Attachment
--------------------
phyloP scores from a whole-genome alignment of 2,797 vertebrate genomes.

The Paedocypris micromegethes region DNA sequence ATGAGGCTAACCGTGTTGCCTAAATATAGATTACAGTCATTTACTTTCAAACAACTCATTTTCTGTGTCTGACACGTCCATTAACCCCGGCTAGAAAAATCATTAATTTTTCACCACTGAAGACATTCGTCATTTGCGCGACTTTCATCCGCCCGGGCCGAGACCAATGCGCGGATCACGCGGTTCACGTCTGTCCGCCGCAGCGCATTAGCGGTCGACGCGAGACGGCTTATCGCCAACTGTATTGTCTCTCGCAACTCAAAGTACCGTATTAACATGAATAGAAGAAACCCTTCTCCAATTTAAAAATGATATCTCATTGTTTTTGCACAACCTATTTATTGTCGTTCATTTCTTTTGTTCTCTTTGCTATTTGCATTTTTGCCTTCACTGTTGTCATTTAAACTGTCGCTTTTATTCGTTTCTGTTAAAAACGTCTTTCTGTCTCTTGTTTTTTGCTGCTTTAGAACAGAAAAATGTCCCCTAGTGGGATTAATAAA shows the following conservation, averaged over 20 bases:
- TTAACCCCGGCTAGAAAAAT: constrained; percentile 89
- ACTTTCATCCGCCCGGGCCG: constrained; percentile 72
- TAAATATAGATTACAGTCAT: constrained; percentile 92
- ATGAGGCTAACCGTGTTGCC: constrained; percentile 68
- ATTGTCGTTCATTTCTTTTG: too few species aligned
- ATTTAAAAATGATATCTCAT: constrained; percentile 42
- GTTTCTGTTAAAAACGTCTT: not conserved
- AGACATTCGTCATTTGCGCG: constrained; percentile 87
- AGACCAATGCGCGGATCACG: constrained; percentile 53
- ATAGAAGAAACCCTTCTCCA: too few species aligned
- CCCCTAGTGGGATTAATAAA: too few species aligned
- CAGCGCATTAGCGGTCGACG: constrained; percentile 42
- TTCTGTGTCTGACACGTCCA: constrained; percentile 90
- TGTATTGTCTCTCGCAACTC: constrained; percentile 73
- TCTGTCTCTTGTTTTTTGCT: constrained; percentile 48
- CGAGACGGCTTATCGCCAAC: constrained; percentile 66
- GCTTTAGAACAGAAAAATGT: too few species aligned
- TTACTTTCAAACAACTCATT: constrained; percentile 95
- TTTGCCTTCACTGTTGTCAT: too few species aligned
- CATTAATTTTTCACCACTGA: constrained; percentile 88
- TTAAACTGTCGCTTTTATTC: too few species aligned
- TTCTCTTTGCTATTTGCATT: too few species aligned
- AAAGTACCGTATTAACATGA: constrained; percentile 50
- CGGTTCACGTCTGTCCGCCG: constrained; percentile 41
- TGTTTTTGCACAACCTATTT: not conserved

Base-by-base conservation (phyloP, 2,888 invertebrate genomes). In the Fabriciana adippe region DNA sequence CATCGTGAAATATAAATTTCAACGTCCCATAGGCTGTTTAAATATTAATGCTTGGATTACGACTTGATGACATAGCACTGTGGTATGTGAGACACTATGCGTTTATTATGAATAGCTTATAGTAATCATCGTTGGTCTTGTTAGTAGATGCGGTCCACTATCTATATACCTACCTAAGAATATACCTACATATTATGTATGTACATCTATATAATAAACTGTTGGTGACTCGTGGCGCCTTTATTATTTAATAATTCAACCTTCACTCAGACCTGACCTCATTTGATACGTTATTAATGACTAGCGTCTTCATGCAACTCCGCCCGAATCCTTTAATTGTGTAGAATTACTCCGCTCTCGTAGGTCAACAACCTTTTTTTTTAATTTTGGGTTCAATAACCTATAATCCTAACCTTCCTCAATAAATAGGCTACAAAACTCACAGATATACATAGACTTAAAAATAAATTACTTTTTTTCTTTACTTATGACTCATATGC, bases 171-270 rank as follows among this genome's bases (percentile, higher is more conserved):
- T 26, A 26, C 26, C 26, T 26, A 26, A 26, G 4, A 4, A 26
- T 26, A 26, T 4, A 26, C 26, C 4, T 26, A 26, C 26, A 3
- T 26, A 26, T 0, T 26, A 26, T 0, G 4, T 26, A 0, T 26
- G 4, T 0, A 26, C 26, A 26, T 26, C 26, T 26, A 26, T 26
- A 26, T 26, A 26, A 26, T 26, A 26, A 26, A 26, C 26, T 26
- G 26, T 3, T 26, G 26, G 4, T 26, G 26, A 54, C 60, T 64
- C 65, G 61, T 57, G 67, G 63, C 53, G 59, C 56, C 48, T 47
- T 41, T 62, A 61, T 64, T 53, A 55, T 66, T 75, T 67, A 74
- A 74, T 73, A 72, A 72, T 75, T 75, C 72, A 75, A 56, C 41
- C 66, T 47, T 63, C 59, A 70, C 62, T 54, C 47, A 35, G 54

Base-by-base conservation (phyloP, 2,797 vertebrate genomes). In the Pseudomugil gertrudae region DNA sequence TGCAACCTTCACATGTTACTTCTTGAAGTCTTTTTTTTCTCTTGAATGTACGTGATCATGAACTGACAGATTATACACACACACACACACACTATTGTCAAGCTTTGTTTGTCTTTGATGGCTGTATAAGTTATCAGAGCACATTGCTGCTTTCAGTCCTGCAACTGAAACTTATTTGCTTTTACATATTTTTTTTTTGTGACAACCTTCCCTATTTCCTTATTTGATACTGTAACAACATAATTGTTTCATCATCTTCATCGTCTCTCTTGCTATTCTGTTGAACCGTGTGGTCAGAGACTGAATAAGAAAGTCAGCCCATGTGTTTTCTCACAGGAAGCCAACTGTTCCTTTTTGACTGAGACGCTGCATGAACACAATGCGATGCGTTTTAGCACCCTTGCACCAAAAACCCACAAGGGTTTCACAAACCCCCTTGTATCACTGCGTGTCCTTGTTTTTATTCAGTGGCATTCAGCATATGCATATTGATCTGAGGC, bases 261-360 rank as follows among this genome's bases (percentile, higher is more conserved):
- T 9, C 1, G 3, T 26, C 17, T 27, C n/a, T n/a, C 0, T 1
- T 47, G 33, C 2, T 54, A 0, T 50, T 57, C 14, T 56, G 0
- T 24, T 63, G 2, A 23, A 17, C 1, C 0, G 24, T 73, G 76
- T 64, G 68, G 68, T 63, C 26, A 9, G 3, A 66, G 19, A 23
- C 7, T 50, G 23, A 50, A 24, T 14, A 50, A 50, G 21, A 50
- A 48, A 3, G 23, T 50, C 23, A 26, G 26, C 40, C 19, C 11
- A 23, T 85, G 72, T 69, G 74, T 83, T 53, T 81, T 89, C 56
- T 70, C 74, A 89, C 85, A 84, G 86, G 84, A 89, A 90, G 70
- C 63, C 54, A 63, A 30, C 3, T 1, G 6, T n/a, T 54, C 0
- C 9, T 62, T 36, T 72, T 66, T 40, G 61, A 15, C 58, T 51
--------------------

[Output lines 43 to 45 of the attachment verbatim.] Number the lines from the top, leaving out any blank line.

- T 64, G 68, G 68, T 63, C 26, A 9, G 3, A 66, G 19, A 23
- C 7, T 50, G 23, A 50, A 24, T 14, A 50, A 50, G 21, A 50
- A 48, A 3, G 23, T 50, C 23, A 26, G 26, C 40, C 19, C 11